Hegel’s crucial next step:

“Sense-certainty thus comes to know by experience that its essence is neither in the object nor in the ‘I’, and that its immediacy is neither an immediacy of the one nor of the other; for in both, what I mean is rather something unessential, and the object and the ‘I’ are universals in which that ‘Now’ and ‘Here’ and ‘I’ which I mean do not have a continuing being…” (p. 62)

While I do not continue on with Hegel to assert the whole of sense experience as its own essence. This is the jumping-off point for so many who end their philosophical journey in an unmoored relativism. The essence of experience must come from something other than itself. The ground for truth must exist, the question is whether and how we access it. Yet Hegel nicely outlines the problem I termed in the last post “From Erlebnisse to Nous.” How do we get from these manifold experiences of thises, heres, and nows to predication in language, or more importantly, the truth?

Jacques Maritain’s Habitus

In my last post I spoke about the problem as posed by Aristotle in the Posterior Analytics. I’d like to expound on this problem as posed elsewhere by Aristotle, this time in Book VI of the Nicomachean Ethics:

“If, then, the states of mind by which we have truth and are never deceived about things invariable or even variable are scientific knowledge, practical wisdom, philosophic wisdom, and intuitive reason, and it cannot be any of the three (i.e. practical wisdom, scientific knowledge, or philosophic wisdom), the remaining alternative is that it is intuitive reason that grasps the first principles.”

Nicomachean Ethics, 1141a 5 ff.

Here we find that intuitive reason that we saw before. The greek used here is nous, one of the watchwords for our current endeavor. What does Aristotle mean by nous? While I am not by any means ready to venture a global definition of the term at this point (indeed, a life spent solely in attempting to understand what nous is would not be ill spent), in De Anima we find Aristotle describing it in a limited way regarding its role in “intuitive reasoning” as follows:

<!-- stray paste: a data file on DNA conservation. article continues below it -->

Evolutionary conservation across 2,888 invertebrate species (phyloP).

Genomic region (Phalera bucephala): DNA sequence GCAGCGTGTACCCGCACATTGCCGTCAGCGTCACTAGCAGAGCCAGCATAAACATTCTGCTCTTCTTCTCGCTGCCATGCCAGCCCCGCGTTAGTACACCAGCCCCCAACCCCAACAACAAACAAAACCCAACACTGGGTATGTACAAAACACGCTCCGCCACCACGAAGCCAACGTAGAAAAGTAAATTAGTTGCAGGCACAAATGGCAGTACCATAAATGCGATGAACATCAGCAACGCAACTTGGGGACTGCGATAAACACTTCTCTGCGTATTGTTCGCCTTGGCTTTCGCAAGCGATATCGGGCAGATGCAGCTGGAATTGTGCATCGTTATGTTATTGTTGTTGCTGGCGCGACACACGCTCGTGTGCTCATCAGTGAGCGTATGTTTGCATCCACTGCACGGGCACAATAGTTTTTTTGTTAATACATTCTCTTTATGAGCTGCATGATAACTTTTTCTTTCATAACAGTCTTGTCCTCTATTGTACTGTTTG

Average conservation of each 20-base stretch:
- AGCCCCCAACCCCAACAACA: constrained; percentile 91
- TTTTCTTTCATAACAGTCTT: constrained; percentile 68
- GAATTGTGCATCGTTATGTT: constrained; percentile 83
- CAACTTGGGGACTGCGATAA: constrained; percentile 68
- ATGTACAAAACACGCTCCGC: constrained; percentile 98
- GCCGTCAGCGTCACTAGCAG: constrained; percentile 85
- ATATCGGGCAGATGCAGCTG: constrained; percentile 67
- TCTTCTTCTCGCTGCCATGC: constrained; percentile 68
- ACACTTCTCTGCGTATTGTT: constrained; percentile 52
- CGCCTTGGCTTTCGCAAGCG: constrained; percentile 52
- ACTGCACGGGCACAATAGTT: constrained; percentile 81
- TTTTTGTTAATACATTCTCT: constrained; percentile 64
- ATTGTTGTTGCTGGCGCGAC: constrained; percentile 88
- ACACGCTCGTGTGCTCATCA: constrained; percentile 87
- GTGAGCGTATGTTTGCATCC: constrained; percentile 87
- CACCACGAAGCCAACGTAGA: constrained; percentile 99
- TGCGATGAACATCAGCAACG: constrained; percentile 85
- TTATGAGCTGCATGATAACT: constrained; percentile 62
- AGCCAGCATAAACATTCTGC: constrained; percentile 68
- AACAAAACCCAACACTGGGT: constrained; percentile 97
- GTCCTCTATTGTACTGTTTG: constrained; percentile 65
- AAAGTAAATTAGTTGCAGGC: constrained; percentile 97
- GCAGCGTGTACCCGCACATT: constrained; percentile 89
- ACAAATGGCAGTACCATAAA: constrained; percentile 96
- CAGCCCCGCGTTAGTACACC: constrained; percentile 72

“I call nous that faculty by which the soul reasons (dianoeitai) and
comes thereby to belief.”

De Anima, 429a 23

While there is some controversy over the issue, it seems clear to me that, based on the way Aristotle frames the role played by nous in Posterior Analytics, it must be this sort of faculty rather than just a deeper level of induction as Bolton argues in the paper cited above.

So we again return to the question from the last post: what kind of intuition could this be? One possible answer is to be found in Jacques Maritain’s Preface to Metaphysics. In the 3rd lecture of the book, Maritain describes a sort of intuitional or mystical experience that can provide one knowledge of the first principles. Maritain calls it an experience of the ens in quantum ens, or “being as such.” (p. 27)

Before proceeding, we must explain the role habitus plays in fertilizing the garden from which this moment of intuition can spring. Maritain thinks that, required for any such experience, one must attain to a certain capability or readiness in order to access the real. The section is worth quoting at length: